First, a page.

President Muhammadu Buhari and top functionaries attended Democracy Day lecture where it was emphasized, the restoration of Nigeria’s fragile systems, institutions and structures.
Shortly before the lecture, Mr Boss Mustapha, Secretary to the Government of the Federation (SGF), said: “The reality is that the fragility of our systems, institutions and structures, circumscribed as they have been by bad governance, require a drastic restoration,”
Prof. Attahiru Jega, former chairman, Independence National Electoral Commission (INEC), delivered the lecture with the Theme: “Peace Building and Good Governance for sustainable development”.
Shortly before Jega climbed to the podium, Mustapha said that democracy only thrives where there is peace, transparency and accountability.
Mustapha made this assertion, at the 2018 Democracy Day Lecture, with the Theme: “Peace Building and Good Governance for sustainable development”, on Monday in Abuja.
The SGF described democracy as a globally cherished and accepted practice for electing leaders, distributing wealth, enthroning good governance and bringing development to the people.
“In Nigeria, we have for almost two decades, experienced four consecutive and successful transition of power from one democratic dispensation to another.
“Most notable is the fact that we recently witnessed a transition from an incumbent to an opposition.
“That singular feat gives assurance that our democracy has taken root in our country, the Nigerian people can now freely decide who their leaders would be and that their votes now count.
“Democracy entails, preventing arbitrariness in governance, ensuring justice and equity, freedom of speech and absence of corruption, where nationhood thrives,” he said.
He explained that, the theme for 2018 democracy day lecture was apt as the most important role of democracy and all its attributes was about sustainable development.
According to the SGF, Nigeria is a member of the United Nations that signed unto the Sustainable Development Goals (SDGs) commitment which aims to keep people safe.
He added that democracy also ensures fair administration of Justice in accordance with the rule of Law and genuinely building inclusive institutions that would provide the people with a voice in the decision-making processes that affect them.
Mustapha said that the 2030 agenda for the SDGs emphasised,”there can be no peace without sustainable development and no sustainable development without peace.”
He said Nigeria is similarly a signatory to the Open Government Partnership and has committed to four key thematic areas namely: promoting fiscal transparency, access to Information, anti – corruption and asset disclosure, citizen engagement and empowerment.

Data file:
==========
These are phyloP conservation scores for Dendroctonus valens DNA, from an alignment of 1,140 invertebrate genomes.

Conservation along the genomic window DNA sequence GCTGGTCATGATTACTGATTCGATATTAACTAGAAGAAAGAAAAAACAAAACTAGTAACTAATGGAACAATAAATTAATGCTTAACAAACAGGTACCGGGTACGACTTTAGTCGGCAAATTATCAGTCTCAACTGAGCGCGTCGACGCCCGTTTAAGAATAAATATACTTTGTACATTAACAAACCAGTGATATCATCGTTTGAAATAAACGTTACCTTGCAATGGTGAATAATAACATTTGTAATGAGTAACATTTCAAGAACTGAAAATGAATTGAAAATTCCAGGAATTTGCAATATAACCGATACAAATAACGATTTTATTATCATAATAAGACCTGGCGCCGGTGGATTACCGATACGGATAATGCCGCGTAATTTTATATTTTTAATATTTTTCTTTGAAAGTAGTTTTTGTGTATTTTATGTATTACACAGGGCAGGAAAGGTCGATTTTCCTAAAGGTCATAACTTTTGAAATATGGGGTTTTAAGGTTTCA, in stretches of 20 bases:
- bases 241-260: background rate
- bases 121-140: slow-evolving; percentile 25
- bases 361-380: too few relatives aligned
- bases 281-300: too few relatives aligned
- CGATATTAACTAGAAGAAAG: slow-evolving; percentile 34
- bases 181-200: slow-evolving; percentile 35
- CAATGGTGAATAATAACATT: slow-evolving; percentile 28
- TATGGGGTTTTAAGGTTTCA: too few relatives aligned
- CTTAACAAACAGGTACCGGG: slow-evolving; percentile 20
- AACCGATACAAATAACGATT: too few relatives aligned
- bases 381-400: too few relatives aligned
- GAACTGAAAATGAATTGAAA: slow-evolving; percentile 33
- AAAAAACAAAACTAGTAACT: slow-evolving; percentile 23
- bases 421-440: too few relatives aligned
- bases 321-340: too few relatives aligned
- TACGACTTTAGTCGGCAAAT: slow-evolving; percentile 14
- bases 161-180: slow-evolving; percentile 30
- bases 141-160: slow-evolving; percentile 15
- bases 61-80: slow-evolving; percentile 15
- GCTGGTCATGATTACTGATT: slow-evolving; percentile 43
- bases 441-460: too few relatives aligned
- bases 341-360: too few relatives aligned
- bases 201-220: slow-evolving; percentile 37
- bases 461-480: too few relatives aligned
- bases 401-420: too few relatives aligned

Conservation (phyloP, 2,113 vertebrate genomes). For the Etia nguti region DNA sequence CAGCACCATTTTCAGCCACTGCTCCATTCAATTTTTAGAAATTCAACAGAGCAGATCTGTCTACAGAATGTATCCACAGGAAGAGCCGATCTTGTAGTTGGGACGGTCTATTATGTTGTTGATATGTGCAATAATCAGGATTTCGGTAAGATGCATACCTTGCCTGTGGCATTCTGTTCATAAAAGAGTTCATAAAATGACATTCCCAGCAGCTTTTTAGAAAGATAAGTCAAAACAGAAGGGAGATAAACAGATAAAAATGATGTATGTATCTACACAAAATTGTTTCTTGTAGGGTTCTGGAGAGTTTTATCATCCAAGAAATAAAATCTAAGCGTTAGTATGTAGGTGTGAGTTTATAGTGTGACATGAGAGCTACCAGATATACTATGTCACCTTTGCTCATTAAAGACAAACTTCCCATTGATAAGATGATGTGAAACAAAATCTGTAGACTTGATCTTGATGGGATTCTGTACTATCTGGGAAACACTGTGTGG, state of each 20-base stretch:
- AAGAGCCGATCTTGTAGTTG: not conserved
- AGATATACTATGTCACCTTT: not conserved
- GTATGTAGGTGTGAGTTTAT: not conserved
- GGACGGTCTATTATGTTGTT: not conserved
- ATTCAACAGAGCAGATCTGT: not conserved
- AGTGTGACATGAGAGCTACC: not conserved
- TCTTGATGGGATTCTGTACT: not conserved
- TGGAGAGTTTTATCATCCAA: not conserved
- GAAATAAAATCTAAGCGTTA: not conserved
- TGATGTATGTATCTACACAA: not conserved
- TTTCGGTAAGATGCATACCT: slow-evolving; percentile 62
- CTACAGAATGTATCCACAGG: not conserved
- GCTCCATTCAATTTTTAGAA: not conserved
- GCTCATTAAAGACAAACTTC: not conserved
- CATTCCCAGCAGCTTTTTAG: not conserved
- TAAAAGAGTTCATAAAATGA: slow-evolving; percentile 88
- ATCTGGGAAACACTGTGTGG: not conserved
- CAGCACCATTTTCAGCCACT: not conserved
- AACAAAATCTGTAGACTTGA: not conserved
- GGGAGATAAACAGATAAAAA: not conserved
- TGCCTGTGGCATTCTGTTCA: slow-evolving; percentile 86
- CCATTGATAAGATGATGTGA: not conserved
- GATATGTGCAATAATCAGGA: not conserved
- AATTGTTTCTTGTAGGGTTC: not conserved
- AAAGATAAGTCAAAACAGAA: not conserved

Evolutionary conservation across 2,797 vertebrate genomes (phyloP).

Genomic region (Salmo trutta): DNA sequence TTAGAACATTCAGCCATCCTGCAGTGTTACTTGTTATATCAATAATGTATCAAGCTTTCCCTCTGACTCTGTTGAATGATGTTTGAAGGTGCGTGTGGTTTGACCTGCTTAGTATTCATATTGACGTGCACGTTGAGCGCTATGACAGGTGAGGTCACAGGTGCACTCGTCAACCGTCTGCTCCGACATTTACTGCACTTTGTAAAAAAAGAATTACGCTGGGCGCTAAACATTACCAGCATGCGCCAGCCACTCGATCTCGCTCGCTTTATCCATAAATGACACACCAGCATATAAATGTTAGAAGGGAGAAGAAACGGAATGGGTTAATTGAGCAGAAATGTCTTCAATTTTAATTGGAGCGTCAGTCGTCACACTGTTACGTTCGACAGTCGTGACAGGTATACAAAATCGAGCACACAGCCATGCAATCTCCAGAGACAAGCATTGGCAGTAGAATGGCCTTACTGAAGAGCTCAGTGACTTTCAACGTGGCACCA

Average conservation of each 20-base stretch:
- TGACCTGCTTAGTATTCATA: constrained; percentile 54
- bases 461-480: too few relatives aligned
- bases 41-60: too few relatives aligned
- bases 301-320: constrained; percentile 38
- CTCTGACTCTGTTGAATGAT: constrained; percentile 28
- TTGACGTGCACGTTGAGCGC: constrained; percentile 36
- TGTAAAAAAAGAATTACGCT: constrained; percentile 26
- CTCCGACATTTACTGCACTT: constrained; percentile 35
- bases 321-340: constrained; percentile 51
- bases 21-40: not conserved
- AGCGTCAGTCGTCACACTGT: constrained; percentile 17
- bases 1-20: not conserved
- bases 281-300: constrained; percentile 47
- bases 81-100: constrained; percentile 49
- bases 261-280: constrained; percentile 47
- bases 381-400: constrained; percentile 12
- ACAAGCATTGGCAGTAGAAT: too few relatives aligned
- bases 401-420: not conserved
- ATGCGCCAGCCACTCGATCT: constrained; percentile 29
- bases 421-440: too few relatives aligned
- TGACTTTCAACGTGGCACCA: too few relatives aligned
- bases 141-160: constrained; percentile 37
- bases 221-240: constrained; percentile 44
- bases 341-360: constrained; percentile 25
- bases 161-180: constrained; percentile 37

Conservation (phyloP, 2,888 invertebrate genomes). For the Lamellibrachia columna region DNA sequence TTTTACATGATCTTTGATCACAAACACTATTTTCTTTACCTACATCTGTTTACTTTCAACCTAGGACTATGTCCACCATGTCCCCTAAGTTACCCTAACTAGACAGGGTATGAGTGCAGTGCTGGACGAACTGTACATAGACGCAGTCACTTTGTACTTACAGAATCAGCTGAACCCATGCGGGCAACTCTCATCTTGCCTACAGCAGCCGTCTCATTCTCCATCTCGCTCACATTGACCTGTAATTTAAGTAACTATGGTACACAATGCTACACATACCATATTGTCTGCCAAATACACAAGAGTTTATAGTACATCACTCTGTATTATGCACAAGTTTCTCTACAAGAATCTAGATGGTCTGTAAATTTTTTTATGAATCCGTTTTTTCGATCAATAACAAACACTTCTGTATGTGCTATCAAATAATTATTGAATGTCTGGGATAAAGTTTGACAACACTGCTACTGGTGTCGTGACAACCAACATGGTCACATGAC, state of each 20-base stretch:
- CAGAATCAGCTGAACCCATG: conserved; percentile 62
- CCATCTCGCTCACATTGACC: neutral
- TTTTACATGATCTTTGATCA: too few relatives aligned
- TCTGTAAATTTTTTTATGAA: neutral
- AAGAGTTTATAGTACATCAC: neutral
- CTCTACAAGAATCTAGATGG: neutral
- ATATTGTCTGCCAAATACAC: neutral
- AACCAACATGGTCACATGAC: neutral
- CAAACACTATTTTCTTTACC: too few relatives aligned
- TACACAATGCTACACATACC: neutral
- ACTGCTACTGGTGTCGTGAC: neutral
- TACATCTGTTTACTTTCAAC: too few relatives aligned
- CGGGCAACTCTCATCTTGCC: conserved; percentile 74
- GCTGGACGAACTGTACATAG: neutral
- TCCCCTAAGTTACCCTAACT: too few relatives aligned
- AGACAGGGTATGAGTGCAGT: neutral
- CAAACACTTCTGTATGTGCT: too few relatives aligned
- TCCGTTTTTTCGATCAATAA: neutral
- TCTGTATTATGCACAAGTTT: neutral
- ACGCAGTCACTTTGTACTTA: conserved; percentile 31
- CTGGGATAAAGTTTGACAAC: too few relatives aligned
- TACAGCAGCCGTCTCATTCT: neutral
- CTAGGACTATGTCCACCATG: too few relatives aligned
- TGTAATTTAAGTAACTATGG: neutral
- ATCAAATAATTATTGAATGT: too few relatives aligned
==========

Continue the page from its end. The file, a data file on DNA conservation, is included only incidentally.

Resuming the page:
“All these thematic areas remain critical ingredients for good governance and sustainable development”, he said.
Delivering the lecture, Jega said Nigeria had come a long way in the quest to fulfill its aspirations for democracy.
“It could have been worse than this; it can, and should have been better, but I am glad it is not worse than what we have today.
“We should just try harder to make things much better than they have been, with sustained incremental positive changes.
“This is where the theme of today’s lecture becomes pertinent, especially if posed as a question: how can Nigeria attain enduring peace, predicated on good, democratic governance and sustainable development?” he said.
Jega described the theme as a board sweep to explore the connections between, or the interconnection of, the concepts which were contemporarily, of paramount importance-in discussing the political economies of Nigeria, namely Peace building, Good (democratic) governance and sustainable development.
He said the conceptualising of peace building is a concept often used in the context of post -civil war or post -conflict situations.
“It is about addressing the factors that cause or exacerbate inequality, conflict and violence.
“It is also about mitigating risk of conflict and preventing a relapse of conflict dynamics.
“It is about transforming socio-economic environmental systems so that they sustain progress and equitable opportunity,” he said.
In conceptualising of good governance, he noted that social science concepts were often ambiguous and defiant of precise definition.
“The reality, however, is that the fragility of our systems, institutions and structures, circumscribed as they have been by bad governance, require a drastic restoration,” he said.
He, however, said that good governance is the framework and the foundation for peace building and sustainable development.
“Haven established the interconnectedness of peace building, good democratic governance and sustainable development, and having reviewed the current state of things in Nigeria presently, with recommendations for improvements.
“Given our diversity, which has historically been complicated by mutual suspicions and fears, and bedevilled by perennial conflicts, we must nurture and develop the infrastructure for peace and we must invest massively in peace building and in sustainable development.
“The major challenge of our time is how to make Nigeria more peaceful, Just and inclusive, especially for those most at risk of violence, injustice and exclusion’, and how to embark on a solid pathway to sustainable development, he said
He said that only good democratic governance can provide the appropriate framework for meeting this challenge on a sustainable basis.
According to him, this is not a manna that can fall from heaven while we all “siddon look” it is a product of concerted vigorous struggles by progressives democratic forces in our country.